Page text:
City Times Staff
David Shorr is running against incumbent Denise Mrozek for the city’s second district council seat.
Why are you running?
DS: “I’m a policy guy, through and through; not only is my professional background in public policy, but I love issues, I love questions of what government can and should be doing. I think it’s given me some skills in terms of figuring that out, in terms of what political leaders should be deciding. I’m frequently trying to make a case to political leaders about what they should do. Any advocate is trying to put him or herself into the shoes of the official, trying to present recommendations that make sense, or that there’s a compelling argument for. That’s the difference between the decision maker and the advocate, but they should both be looking in a very practical way to what can be done and what should be done.”
You’re relatively new to the area, right?
DS: “It’s the story of being a commuting family; we were a commuting family for many years because the job I had for a long time was in Iowa, so we’ve had our home [in Stevens Point] for ten years. I’ve spent a part of every week here every week for nine years, I’ve voted here for six years and lived here all of every week for more than two years. It’s modern life, when sometimes job inconvenience hasn’t always gone together. But I’m here now.”
What do you see as some of the big issues coming before the city in the near future?
DS: “I see a couple of big issues coming; they’re going to be complicated and they’re going to be complicated from a financial perspective, and we’ll see whether they have to be complicated or not. They are: where the future [location] of the city’s offices will be and the plans for the Division Street corridor. The city offices issue has a link to my district because of [the former location of] Mid-State.
“One of the first questions is, how important is it [for city offices] to stay downtown? I don’t think these questions have obvious answers but it’s a natural consideration, how much you want to leave downtown. There’s going to be consideration of costs of different options and that’s going to weigh heavily, but there’s a cost of convenience and symbolism in the equation.
“In terms of the [former] Mid-State site, there’s also a question of parking because that parking, in terms of the immediate practical impact, has always been for people who go to [KB] Willett Arena. That’s always been an immediate consideration, who to make parking available to. So, I don’t have the answer whether some or all of the offices should move to Mid-State, but given the complexity of the issue, we clearly should devote some real time and discussion into it. Public discussion. Maybe with enough discussion the best option will present itself.”
The city has approved a pocket park, known as Cultural Commons, which was planned partially by some who work for the city and without public input. Did you agree with that process?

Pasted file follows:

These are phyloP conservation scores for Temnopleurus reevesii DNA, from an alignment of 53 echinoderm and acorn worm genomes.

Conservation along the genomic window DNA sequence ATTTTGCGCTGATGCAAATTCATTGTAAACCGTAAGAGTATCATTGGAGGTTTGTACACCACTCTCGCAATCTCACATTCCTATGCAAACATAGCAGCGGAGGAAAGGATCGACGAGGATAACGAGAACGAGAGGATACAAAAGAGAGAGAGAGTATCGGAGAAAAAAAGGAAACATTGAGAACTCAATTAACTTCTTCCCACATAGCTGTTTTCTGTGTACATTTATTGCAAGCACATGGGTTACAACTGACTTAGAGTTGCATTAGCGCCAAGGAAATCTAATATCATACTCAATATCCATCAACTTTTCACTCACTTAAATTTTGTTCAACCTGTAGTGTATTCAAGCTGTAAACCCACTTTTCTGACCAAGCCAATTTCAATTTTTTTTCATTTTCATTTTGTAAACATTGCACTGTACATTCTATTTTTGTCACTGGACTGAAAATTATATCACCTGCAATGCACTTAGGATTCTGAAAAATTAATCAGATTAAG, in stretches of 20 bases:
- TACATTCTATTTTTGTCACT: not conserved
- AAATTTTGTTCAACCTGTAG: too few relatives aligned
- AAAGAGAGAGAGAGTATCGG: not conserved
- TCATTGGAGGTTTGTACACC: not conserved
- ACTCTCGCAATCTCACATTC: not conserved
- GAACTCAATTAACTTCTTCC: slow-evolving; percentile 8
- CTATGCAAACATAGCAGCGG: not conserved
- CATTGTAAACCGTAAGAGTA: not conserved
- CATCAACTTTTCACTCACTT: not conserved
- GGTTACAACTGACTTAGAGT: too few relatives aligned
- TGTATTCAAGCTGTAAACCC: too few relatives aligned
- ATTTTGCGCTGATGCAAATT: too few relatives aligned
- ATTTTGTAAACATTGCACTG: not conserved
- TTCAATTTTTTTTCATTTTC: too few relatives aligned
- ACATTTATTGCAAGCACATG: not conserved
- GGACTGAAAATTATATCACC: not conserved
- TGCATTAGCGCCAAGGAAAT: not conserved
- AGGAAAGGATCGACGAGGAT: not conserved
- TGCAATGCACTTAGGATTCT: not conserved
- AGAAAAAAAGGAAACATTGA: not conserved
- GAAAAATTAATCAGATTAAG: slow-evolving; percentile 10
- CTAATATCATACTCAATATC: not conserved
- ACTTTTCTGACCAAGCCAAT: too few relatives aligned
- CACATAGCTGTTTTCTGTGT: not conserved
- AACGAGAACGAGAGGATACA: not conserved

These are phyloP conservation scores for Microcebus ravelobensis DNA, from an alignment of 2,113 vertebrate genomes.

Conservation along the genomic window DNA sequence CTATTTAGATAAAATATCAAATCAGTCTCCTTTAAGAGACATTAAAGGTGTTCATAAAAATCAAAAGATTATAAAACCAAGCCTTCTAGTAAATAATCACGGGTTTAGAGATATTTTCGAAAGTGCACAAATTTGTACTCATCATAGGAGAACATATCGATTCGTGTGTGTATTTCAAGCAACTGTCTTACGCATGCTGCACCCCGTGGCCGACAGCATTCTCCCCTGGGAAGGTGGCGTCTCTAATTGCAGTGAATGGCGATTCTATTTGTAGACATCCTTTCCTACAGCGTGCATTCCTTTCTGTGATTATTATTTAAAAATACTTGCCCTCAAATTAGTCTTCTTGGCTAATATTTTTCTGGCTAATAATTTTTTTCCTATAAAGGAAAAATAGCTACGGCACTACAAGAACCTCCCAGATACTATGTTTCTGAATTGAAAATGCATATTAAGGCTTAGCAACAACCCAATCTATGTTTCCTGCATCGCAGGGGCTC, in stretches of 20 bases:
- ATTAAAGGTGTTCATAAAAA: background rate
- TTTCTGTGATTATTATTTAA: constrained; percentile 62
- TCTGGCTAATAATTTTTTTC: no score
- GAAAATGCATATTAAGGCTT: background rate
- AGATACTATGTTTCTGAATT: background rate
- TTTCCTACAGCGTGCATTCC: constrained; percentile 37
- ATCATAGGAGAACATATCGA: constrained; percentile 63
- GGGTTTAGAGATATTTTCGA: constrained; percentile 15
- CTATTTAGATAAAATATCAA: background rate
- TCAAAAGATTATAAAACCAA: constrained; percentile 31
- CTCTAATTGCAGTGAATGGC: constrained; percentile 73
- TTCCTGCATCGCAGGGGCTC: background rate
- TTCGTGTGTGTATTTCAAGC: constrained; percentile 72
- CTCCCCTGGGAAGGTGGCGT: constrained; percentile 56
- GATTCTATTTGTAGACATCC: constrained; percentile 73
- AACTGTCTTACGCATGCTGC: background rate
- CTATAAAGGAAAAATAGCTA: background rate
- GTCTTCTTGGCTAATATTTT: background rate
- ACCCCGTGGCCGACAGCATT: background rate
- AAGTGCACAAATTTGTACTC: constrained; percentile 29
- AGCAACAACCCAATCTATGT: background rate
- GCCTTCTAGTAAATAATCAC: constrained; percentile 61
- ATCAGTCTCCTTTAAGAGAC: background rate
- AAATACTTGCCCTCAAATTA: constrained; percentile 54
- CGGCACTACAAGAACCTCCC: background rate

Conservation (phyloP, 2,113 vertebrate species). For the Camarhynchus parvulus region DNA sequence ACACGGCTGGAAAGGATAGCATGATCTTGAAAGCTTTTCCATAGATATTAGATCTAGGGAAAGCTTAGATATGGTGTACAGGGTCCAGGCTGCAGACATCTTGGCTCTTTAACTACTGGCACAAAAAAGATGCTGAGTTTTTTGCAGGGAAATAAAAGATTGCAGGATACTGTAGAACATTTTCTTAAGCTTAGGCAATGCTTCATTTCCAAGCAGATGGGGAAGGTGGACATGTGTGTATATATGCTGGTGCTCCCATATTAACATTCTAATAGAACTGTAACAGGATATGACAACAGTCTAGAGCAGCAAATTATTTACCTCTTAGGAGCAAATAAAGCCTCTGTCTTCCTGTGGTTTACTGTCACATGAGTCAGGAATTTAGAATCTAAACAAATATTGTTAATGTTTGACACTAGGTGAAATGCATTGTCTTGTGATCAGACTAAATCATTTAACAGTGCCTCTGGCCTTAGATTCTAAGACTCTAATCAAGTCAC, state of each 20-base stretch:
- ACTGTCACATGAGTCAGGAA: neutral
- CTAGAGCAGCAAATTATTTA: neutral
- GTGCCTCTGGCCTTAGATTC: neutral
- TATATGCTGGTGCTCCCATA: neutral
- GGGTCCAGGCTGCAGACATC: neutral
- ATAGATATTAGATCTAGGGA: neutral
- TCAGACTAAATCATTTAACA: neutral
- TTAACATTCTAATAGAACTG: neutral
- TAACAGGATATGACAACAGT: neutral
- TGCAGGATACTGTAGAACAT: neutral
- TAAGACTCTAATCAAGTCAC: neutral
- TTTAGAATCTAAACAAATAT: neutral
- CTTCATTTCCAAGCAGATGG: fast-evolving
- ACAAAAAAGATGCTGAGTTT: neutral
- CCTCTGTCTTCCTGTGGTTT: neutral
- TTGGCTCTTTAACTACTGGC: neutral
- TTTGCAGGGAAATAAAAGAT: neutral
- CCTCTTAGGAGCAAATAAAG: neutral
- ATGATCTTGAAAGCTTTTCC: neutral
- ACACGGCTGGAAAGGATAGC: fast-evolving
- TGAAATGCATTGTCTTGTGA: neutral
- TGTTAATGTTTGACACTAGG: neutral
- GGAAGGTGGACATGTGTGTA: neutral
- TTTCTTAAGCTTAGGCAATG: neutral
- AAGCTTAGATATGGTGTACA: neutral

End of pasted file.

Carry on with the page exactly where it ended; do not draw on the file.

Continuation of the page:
DS: “I can’t say I was as focused on that as strongly as I was focused on other issues. When it comes to city office issues, it’s big and it needs to be extensively publicly vetted.”
What are some city issues you’re passionate about?
DS: “Edgewater [Manor]. I think that for me, the Edgewater financing; I look at that as an easy call, not a tough call. I think that those costs are small price to pay for preserving low income senior housing and hanging on to a real asset to city property. I’m also passionate about sustainability and whatever we can do to conserve the environment and energy.”
Not long ago the city approved reintroducing “just cause” language back into its administrative policy. How do you feel about that?
DS: “I think that it is in the interest of fairness, and treating the public employees who work for us fairly, to have a set of standards. We did in the past, and the status quo was changed by state law, so the move on ‘just cause’ was to bring back some of the standards that out.”
Do you feel it’s a priority for the city to encourage new business growth?
DS: “It’s essential for a couple of reasons. It’s the natural process of growing updating and remaining vital, and it’s essential financially — particularly with all the constraints on local finance than now come from the state government. Development and growing the tax base are necessities for healthy city finances.”
How do you balance your passion for the environment and the need for new business growth?
DS: “I don’t have a formula. The community and elected leaders and staff come together in good faith and try to reach a good faith solutions.”
You’ve spent a lot of time in the community during this campaign, attending meetings and meeting people. What are you hearing?
DS: “I’ve been going door-to-door every weekend. Generally people like living here and I’m not running into a lot of dissatisfaction. I think people are generally quite positive. The district surrounds [the former] Mid-State and [KB] Willett and the [Goerke] Park area, and I’ve met some people who experience a bit of nuisance from being right there, and others who don’t have real complaints.